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As people get close to death, there comes a time when they feel very weak and aren’t able to get out of bed at all. From needing to sleep and rest a lot, people move into a phase where their sleep becomes deeper and they spend time drifting in and out of consciousness.
At times they may become confused, and not recognise you or their family or friends. This can be upsetting if you aren’t expecting it. They may also hear or see things which aren’t there (hallucinations). The drowsiness and confusion can be due to the chemical changes that are happening in their body and a build-up of waste chemicals (toxins). The changes may sometimes be partly due to the medicines that they need to keep them comfortable.
The person’s feet and hands may feel cold, or their skin may feel very sensitive to touch. People looking after them may need to be very gentle when moving or touching them.
The drowsiness and sleepiness usually gradually develops into a phase where the person becomes unconscious and can’t respond at all to anything around them. They may seem to be peacefully asleep or may move, twitch or grimace occasionally as though they are dreaming. Although they won’t be able to respond to people around them at this time, it’s likely that they will be aware that you’re there and be able to hear you if you talk to them.
This phase may last only a few hours or can continue for a few days. At this stage, food and drink aren’t necessary as their body no longer needs them. Moistening their lips or mouth is all that’s needed. Once a person stops drinking, they usually only live for a few days.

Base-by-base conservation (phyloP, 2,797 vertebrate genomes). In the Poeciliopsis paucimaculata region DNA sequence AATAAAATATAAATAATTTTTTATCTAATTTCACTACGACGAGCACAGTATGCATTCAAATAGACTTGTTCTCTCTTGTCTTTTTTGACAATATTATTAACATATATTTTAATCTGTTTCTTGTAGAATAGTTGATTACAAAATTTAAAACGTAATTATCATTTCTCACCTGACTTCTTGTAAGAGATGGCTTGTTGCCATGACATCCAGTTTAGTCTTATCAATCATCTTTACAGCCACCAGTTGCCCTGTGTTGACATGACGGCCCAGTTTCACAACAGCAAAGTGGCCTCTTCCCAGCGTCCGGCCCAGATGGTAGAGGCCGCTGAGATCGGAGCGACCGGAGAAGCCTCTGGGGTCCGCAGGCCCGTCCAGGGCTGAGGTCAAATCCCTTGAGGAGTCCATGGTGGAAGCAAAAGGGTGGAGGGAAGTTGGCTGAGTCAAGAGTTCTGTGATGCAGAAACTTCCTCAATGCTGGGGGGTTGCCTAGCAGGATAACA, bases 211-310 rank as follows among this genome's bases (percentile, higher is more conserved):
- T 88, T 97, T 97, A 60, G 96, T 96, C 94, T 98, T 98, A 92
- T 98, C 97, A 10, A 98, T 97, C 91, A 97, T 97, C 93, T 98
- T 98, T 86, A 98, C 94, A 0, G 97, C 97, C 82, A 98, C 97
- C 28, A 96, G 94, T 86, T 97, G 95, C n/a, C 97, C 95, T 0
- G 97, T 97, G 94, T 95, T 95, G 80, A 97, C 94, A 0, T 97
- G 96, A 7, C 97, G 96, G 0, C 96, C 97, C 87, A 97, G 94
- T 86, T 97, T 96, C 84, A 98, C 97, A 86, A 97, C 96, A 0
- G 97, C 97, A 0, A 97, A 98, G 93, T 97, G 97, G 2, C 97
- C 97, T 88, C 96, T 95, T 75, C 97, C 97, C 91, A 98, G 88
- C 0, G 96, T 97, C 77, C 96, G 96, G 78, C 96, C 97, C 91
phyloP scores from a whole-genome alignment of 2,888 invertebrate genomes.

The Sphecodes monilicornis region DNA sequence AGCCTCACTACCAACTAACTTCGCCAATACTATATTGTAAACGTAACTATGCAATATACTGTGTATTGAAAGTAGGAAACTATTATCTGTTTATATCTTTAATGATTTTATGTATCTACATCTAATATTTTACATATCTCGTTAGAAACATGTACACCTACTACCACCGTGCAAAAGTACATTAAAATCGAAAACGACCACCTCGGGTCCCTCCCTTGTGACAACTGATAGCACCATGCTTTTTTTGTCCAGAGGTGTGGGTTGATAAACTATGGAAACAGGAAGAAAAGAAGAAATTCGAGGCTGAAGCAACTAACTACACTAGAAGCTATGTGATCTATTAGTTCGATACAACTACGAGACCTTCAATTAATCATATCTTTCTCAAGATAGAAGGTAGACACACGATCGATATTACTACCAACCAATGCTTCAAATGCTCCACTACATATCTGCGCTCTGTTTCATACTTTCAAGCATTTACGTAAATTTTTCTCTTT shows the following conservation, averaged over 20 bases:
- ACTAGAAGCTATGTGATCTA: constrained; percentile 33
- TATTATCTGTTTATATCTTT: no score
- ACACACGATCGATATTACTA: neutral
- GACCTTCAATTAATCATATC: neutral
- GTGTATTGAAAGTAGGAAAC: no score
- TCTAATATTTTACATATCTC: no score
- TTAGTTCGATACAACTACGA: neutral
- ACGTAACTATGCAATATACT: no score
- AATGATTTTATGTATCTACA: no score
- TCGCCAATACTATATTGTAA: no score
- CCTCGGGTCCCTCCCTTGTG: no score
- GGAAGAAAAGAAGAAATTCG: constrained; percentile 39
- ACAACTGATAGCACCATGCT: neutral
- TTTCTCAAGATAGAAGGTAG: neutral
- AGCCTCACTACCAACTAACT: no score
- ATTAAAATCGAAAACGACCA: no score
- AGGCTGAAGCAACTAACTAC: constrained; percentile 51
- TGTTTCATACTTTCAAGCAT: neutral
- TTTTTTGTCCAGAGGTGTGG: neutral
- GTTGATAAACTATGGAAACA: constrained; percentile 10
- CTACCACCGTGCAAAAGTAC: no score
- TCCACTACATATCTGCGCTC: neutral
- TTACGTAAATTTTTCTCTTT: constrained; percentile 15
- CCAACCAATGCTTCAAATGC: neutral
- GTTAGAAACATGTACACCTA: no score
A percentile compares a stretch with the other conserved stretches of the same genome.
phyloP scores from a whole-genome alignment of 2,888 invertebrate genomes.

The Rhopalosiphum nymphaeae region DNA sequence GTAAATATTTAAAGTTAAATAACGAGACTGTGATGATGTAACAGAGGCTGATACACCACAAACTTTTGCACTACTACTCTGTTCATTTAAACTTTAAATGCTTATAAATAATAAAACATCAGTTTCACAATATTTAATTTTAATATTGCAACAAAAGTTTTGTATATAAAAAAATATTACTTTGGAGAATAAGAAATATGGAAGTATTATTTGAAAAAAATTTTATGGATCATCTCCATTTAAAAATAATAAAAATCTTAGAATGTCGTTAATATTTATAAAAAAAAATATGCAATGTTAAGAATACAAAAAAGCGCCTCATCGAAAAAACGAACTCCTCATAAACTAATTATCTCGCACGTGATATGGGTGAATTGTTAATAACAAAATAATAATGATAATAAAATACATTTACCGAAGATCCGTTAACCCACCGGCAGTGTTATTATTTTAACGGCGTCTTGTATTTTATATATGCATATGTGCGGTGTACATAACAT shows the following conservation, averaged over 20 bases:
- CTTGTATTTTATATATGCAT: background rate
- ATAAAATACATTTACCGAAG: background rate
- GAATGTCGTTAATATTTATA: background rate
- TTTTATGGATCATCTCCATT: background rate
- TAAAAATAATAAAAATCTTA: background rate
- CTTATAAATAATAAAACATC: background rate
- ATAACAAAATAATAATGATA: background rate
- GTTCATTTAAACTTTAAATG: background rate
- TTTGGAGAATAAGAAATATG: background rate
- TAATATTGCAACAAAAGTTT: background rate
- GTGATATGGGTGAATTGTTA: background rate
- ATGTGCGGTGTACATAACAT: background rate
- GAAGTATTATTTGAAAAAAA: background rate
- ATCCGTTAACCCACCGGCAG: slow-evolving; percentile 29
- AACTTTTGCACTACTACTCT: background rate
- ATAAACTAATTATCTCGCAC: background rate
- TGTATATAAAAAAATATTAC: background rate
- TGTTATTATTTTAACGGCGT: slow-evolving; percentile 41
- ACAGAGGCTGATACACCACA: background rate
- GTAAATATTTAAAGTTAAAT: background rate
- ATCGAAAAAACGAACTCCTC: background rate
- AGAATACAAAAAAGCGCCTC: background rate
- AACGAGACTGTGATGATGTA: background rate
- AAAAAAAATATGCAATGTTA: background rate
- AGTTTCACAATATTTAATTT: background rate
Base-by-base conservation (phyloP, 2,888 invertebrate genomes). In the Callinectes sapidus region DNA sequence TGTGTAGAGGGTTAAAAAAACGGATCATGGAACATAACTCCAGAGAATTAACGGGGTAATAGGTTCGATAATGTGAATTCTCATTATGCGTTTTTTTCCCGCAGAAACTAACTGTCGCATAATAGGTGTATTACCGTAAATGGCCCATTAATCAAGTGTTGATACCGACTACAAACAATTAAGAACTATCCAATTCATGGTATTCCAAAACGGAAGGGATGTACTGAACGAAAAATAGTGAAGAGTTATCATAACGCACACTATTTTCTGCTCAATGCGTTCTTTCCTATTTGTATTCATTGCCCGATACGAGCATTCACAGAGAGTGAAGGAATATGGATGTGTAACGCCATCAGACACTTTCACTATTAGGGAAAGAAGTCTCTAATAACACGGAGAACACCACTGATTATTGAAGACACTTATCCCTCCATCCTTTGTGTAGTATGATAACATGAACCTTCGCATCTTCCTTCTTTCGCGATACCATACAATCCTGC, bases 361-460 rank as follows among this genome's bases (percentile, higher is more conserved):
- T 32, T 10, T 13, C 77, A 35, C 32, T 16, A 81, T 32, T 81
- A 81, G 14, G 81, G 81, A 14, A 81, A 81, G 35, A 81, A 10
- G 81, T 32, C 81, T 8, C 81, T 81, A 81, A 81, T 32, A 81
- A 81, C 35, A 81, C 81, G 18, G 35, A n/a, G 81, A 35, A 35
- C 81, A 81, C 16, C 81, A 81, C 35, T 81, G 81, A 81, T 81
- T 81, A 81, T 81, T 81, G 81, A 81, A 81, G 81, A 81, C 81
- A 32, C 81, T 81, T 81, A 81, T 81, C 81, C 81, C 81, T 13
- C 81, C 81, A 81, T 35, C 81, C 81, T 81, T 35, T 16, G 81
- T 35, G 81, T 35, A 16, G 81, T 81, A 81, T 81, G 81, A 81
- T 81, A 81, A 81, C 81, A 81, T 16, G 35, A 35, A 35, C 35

If a person isn’t moving around, the fluid normally produced by their lungs isn’t able to drain away and may collect in the air passages. When they breathe, they make a slight groaning (rattling) noise. This can be upsetting for you, but doesn’t seem to be uncomfortable for the dying person themselves. Their breathing may also become irregular, with long gaps between the breaths.
The final moments of life are very peaceful for most people, as their breathing gradually slows and becomes irregular before it stops. With some people this seems to take a long time, while for others it happens over a few minutes.
It can be difficult to pinpoint the exact moment of death. Often the person’s body will relax completely and their face will look very peaceful. People around them often say that they can sense when the person’s consciousness has gone from the body.
In some cultures and religions, it is believed that the person’s mind (consciousness) remains around the body for some time after death. In other cultures and religions it is thought that the consciousness moves on to another place quickly. Some people believe that once the person has died there is nothing left of their mind (consciousness).
Content last reviewed: 1 March 2011
Next planned review: 2013
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